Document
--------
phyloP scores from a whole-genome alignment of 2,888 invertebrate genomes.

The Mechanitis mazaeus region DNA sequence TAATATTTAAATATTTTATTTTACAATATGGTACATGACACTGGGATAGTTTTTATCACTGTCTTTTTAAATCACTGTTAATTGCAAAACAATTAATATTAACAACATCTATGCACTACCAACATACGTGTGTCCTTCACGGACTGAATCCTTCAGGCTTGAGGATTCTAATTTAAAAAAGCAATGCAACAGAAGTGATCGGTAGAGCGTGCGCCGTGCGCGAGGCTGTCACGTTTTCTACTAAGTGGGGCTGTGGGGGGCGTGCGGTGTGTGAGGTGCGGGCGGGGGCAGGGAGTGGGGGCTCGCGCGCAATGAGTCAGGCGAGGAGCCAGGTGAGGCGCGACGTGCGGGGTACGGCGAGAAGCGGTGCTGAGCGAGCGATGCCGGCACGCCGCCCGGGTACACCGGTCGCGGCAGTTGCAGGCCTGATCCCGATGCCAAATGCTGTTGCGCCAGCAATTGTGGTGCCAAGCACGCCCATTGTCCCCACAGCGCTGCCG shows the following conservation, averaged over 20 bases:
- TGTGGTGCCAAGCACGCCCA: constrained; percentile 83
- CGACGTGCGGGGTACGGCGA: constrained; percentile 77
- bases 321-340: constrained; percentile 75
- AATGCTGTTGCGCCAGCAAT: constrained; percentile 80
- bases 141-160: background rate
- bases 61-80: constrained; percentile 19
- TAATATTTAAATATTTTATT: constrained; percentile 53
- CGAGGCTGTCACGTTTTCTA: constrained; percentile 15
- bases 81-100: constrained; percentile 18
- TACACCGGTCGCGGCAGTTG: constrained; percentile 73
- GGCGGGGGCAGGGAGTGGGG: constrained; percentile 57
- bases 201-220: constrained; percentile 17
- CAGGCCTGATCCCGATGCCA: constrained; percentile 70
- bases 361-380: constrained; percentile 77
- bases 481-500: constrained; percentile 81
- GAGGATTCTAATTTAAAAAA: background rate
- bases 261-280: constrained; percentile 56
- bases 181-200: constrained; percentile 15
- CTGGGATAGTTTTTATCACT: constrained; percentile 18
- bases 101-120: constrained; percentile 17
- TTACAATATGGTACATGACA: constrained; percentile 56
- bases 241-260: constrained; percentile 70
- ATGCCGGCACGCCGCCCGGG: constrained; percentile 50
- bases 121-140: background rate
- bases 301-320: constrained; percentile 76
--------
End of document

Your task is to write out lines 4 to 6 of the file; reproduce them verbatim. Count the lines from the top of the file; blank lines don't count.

- CGACGTGCGGGGTACGGCGA: constrained; percentile 77
- bases 321-340: constrained; percentile 75
- AATGCTGTTGCGCCAGCAAT: constrained; percentile 80